Already, however, in speaking of extinction we are passing beyond the limits of “conditionalism” pure and simple and entering the region of annihilationism proper. Whether we think of this extinction as the result of the punishment or as the gradual dying out of the personality under the enfeebling effects of sin, we are no longer looking at the soul as naturally mortal and requiring a new gift of grace to keep it in existence, but as naturally immortal and suffering destruction at the hands of an inimical power. And this becomes even more apparent when the assumed mortalism of the soul is grounded not in its nature but in its sinfulness; so that the theory deals not with souls as such, but with sinful souls, and it is a question of salvation by a gift of grace to everlasting life or of being left to the disintegrating effects of sin. The point of distinction between theories of this class and “conditionalism” is that these theories with more or less consistency or heartiness recognize what is called the “natural immortality of the soul,” and are not tempted therefore to think of the soul as by nature passing out of being at death (or at any time), and yet teach that the actual punishment inflicted upon or suffered by the wicked results in extinction of being. They may differ among themselves, as to the time when this extinction takes place — whether at death, or at the general judgment — or as to the more or less extended or intense punishment accorded to the varying guilt of each soul. They may differ also as to the means by which the annihilation of the wicked soul is accomplished — whether by a mere act of divine power, cutting off the sinful life, or by the destructive fury of the punishment inflicted, or by the gradual enervating and sapping working of sin itself on the personality. They retain their common character as theories of annihilation proper so long as they conceive the extinction of the soul as an effect wrought on it to which it succumbs, rather than as the natural exit of the soul from a life which could be continued to it only by some operation upon it raising it to a higher than its natural potency.


It must be borne in mind that the adherents of these two classes of theories are not very careful to keep strictly within the logical limits of one of the classes. Convenient as it is to approach their study with a definite schematization in hand, it is not always easy to assign individual writers with definiteness to one or the other of them. It has become usual, therefore, to speak of them all as annihilationists or of them all as conditionalists; annihilationists because they all agree that the souls of the wicked cease to exist; conditionalists because they all agree that therefore persistence in life is conditioned on a right relation to God. Perhaps the majority of those who call themselves conditionalists allow that the mortality of the soul, which is the prime postulate of the conditionalist theory, is in one way or another connected with sin; that the souls of the wicked persist in existence after death and even after the judgment, in order to receive the punishment due their sin; and that this punishment, whether it be conceived as infliction from without or as the simple consequence of sin, has much to do with their extinction. When so held, conditionalism certainly falls little short of annihilationism proper.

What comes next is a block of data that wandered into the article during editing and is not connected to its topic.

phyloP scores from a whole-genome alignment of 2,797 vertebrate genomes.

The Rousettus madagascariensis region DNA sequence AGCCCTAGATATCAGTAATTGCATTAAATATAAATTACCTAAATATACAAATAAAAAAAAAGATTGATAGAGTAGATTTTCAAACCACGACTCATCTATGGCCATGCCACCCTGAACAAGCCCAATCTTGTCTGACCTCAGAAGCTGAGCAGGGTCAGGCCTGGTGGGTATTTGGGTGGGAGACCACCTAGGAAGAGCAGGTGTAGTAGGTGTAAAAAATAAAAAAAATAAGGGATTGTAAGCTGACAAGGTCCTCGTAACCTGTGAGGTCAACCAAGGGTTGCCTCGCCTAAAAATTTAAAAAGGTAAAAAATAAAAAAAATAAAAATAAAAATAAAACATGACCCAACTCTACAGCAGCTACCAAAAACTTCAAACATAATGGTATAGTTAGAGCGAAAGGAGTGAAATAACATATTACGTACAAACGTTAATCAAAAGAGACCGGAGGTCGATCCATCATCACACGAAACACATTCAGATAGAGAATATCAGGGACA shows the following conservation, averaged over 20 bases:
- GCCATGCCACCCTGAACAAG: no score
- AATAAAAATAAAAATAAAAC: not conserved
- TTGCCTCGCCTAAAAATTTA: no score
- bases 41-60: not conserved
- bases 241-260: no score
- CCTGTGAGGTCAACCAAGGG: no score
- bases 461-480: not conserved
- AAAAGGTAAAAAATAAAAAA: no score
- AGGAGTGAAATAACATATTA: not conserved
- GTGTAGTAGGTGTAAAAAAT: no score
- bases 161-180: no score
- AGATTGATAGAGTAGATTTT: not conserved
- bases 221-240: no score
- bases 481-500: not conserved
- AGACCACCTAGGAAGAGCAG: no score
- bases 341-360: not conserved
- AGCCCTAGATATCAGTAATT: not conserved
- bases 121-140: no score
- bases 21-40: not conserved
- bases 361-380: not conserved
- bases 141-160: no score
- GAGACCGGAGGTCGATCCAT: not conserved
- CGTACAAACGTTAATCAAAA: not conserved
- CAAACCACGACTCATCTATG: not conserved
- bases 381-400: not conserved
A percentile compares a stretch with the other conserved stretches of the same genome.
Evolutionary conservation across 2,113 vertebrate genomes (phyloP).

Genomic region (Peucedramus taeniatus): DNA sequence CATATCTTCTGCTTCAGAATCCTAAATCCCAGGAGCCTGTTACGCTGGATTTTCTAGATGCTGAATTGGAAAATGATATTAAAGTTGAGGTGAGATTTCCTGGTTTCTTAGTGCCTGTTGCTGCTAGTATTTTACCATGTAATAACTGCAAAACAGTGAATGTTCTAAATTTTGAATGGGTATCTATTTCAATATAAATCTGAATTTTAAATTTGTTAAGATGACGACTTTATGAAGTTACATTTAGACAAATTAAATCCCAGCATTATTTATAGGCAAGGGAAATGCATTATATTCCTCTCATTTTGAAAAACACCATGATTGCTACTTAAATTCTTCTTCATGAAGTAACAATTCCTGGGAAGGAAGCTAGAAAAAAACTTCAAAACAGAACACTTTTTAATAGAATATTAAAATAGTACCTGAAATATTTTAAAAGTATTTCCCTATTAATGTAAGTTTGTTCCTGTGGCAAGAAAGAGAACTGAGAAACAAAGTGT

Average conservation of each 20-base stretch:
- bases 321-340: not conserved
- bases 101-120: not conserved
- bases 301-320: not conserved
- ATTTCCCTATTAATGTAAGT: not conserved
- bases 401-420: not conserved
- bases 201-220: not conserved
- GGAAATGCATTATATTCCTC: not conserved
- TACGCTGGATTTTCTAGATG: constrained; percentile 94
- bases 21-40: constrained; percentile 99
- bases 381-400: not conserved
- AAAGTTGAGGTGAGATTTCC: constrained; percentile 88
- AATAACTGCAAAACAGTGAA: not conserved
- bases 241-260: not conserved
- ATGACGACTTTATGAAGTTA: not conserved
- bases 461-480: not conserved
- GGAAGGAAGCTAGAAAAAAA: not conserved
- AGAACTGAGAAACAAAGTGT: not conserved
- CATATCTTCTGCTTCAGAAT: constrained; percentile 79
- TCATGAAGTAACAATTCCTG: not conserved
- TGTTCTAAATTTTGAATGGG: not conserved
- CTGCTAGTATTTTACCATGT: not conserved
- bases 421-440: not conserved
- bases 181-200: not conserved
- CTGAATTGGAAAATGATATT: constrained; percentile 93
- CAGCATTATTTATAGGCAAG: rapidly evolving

Some confusion has arisen, in tracing the history of the annihilationist theories, from confounding with them enunciations by the earlier Church Fathers of the essential Christian doctrine that the soul is not self-existent, but owes, as its existence, so its continuance in being, to the will of God. The earliest appearance of a genuinely annihilationist theory in extant Christian literature is to be found apparently in the African apologist Arnobius, at the opening of the fourth century (cf. Salmond, “The Christian Doctrine of Immortality,” Edinburgh, 1901, pp. 473-474; Falke, “Die Lehre von der ewigen Verdammnis,” Eisenach, 1892, pp. 27-28). It seemed to him impossible that beings such as men could either owe their being directly to God or persist in being without a special gift of God; the unrighteous must therefore be gradually consumed in the fires of Gehenna. A somewhat similar idea was announced by the Socinians in the sixteenth century (O. Fock, “Der Socinianismus,” Kiel, 1847, pp. 714 ff.). On the positive side, Faustus Socinus himself thought that man is mortal by nature and attains immortality only by grace. On the negative side, his followers (Crell, Schwaltz, and especially Ernst Sohner) taught explicitly that the second death consists in annihilation, which takes place, however, only after the general resurrection, at the final judgment. From the Socinians this general view passed over to England where it was adopted, not merely, as might have been anticipated, by men like Locke (“Reasonableness of Christianity,” § 1), Hobbes (“Leviathan”), and Whiston, but also by Churchmen like Hammond and Warburton, and was at least played with by non-conformist leaders like Isaac Watts. The most remarkable example of its utilization in this age, however, is supplied by the non-juror Henry Dodwell (1706). Insisting that the “soul is a principle naturally mortal,” Dodwell refused to allow the benefit of this mortality to any but those who lived and died without the limits of the proclamation of the gospel; no “adult person whatever,” he insisted, “living where Christianity is professed, and the motives of its credibility are sufficiently proposed, can hope for the benefit of actual mortality.” Those living in Christian lands are therefore all immortalized, but in two classes: some “by the pleasure of God to punishment,” some “to reward by their union with the divine baptismal Spirit.” It was part of his contention that “none have the power of giving this divine immortalizing Spirit since the apostles but the bishops only,” so that his book was rather a blast against the antiprelatists than a plea for annihilationism; and it was replied to as such by Samuel Clarke (1706), Richard Baxter (1707), and Daniel Whitby (1707). During the eighteenth century the theory was advocated also on the continent of Europe (e.g. E. J. K. Walter, “Prufung wichtiger Lehren theologischen und philosophischen Inhalts,” Berlin, 1782), and almost found a martyr in the Neuchâtel pastor, Ferdinand Olivier Petitpierre, commonly spoken of by the nickname of “No Eternity” (cf. C. Berthoud, “Les quatre Petitpierres,” Neuchatel, 1875). In the first half of the nineteenth century also it found sporadic adherents, as e.g. C. H. Weisse in Germany (Theologische Studien und Kritiken, ix. 1836, pp. 271-340) and H. H. Dobney in England (“Notes of Lectures on Future Punishment,” London, 1844; new edition, “On the Scripture Doctrine of Future Punishment,” 1846).